Angara Launch Vehicle Undergoes Tests at Plesetsk

PLESETSK, Russia (ILS PR) — System-level tests of the Angara Launch System continue at Plesetsk Cosmodrome in Russia.

The engineering mock-up of the light-lift Angara launch vehicle was rolled out of the Integration-and-Test Facility (ITF) and installed at the Launch Complex on Monday, February 17, in full accordance with the schedule.

This mock-up designed to be used in tests of the Processing Facility and the Launch Complex is essentially a full-scale electrical/fueling prototype of the light-lift Angara launcher and is fit with the mating components of the heavy-lift booster.

The mock-up includes the Booster Stage 1 common rocket core module (URM 1), the Booster Stage 2 common rocket core module (URM 2), a payload simulator (in fact, a spacecraft mock-up) and the payload fairing.  The following nominal subsystems are mounted on the mock-up: the fueling/ draining subsystems of URM 1 and URM 2, the emergency fire extinguishing subsystem, the telemetry subsystem, the LV aft power supply umbilical units, and the ground telemetry subsystem.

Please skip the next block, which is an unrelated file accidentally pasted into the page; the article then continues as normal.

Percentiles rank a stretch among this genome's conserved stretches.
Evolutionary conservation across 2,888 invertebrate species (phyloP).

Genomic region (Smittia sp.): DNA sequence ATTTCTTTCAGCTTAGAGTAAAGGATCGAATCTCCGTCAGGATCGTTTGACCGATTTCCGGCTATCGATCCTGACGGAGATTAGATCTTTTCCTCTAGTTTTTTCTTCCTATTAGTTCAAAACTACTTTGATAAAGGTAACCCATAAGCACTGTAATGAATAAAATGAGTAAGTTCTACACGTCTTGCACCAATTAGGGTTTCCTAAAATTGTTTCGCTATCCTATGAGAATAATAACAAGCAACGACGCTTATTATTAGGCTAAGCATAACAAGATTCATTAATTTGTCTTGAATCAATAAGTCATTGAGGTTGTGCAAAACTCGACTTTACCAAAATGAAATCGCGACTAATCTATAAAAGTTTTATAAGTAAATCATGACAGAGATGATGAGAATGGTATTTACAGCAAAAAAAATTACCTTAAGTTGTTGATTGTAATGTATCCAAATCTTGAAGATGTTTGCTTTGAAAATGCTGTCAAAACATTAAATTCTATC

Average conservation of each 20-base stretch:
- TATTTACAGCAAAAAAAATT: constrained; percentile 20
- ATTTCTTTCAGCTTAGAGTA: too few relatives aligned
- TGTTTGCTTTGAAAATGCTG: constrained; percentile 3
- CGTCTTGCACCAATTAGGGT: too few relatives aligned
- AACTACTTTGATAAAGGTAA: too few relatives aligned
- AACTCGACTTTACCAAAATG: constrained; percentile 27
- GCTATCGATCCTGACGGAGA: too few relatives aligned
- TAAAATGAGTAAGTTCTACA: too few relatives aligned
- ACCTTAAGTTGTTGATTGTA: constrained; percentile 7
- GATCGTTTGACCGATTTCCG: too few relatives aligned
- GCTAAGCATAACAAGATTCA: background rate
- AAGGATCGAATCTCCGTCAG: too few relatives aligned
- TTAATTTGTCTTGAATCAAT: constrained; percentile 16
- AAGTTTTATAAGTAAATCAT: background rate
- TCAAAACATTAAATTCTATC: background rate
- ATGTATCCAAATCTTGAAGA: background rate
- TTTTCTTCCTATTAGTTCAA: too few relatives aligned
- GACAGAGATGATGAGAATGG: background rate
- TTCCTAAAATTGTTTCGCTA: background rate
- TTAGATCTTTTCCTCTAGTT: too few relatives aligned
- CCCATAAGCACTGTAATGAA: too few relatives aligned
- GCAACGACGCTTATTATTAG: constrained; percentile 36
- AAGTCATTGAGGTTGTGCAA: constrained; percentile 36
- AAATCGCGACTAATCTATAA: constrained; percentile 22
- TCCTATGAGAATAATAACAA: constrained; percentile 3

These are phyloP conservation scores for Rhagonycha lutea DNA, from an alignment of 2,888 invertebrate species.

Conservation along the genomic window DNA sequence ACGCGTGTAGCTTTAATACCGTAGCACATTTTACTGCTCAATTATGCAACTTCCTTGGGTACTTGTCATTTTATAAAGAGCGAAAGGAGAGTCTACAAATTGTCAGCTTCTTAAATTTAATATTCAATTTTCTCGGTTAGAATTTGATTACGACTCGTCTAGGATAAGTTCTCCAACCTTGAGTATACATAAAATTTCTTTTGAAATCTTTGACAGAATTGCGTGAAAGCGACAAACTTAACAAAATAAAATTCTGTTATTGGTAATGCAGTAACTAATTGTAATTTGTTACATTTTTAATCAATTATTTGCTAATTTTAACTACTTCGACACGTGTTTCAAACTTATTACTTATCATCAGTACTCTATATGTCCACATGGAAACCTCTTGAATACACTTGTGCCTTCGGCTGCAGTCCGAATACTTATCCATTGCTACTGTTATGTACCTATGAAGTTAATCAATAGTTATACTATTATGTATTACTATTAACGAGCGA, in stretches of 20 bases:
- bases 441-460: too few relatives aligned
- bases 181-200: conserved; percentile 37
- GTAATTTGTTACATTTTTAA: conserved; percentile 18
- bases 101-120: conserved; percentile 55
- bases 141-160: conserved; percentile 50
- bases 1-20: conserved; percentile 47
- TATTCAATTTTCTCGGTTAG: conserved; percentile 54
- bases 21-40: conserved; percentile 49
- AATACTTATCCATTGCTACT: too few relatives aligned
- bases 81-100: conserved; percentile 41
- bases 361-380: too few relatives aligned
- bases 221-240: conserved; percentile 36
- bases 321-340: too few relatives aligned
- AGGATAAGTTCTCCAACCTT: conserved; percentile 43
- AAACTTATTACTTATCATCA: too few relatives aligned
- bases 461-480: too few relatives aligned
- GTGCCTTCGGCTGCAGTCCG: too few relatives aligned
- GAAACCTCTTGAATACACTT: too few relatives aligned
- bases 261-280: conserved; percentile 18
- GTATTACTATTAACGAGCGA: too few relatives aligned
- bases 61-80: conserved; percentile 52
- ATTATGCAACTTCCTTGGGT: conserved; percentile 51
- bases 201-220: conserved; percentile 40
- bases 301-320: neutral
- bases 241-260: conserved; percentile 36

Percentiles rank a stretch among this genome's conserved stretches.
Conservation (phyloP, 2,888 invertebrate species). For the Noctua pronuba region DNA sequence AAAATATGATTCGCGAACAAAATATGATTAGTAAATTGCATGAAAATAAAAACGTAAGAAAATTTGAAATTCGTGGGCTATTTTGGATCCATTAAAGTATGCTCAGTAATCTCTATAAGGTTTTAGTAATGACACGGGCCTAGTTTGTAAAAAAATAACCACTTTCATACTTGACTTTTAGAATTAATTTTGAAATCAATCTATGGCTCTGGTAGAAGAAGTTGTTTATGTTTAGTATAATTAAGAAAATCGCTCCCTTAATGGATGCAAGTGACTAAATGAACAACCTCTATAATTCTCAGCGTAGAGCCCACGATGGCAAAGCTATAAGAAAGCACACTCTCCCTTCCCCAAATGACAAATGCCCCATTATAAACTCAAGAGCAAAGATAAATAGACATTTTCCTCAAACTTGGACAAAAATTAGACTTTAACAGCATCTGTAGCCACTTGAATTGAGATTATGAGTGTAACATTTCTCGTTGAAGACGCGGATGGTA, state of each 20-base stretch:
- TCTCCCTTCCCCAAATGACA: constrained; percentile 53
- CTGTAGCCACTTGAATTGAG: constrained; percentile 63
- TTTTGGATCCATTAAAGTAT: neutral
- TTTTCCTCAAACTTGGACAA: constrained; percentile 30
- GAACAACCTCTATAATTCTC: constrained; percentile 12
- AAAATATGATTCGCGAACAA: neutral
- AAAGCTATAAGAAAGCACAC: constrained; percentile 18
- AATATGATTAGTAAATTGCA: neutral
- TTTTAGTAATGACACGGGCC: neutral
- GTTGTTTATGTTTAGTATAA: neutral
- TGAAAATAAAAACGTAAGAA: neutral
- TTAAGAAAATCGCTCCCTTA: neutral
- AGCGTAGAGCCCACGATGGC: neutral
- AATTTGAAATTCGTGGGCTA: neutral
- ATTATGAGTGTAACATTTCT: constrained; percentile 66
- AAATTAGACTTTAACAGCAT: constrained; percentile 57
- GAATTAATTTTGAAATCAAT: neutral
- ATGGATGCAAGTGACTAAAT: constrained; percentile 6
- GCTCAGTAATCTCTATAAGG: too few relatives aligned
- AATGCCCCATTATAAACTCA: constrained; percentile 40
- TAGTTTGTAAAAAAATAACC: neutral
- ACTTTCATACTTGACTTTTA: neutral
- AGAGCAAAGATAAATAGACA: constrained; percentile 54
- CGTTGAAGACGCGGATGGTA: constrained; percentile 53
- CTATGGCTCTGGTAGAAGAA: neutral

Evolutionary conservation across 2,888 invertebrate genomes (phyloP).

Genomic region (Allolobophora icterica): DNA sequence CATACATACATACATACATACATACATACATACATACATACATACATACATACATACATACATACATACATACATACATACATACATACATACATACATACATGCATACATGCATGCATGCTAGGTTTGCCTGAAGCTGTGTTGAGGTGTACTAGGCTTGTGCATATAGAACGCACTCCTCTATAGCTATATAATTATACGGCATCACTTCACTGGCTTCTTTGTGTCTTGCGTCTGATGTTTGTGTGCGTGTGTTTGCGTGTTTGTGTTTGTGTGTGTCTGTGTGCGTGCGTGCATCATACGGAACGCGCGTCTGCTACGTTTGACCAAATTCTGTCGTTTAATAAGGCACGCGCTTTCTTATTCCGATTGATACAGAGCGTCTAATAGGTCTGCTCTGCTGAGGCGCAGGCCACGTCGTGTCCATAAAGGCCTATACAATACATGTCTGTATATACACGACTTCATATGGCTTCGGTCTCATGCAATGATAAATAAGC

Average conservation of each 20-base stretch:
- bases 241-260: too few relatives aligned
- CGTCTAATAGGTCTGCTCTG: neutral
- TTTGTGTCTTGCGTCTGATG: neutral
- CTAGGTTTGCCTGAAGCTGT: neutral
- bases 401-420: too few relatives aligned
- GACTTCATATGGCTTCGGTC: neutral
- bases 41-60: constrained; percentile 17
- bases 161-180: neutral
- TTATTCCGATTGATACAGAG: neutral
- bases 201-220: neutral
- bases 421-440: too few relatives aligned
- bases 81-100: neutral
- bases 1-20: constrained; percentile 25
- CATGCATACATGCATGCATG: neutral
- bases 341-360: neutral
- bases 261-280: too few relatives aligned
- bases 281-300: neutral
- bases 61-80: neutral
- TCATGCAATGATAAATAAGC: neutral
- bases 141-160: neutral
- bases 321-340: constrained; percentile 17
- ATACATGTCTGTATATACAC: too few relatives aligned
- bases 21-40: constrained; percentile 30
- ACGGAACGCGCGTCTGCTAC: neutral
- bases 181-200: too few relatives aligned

Prior to mock-up shipment to the launch base, the mechanisms, the tanks and the dry compartments of this test article underwent all applicable tests at Khrunichev, the mock-up manufacturer.

The efforts aimed at building ground infrastructure facilities to support Angara processing and/or launch operations fall within the framework of the Russian Federal Goal-oriented Program ‘Development of Russian Cosmodromes 2006 – 2015’ while the development and building of the integrated launch vehicle (ILV – the booster/upper stage/payload stack viewed as a single entity) are being carried out under the Governmental Armament Program and the Federal Space Program of Russia 2006 – 2015.

Angara represents the next-generation modularized launch vehicles that will be built around two common rocket core modules (URMs) using oxygen-kerosene engines URM 1 and URM 2, respectively.

The Prime Designer/Manufacturer of the Angara Launch System is the state-owned Khrunichev Research and Production Space Center whereas the Ministry of Defense of the Russian Federation and the Federal Space Agency are the governmental customers.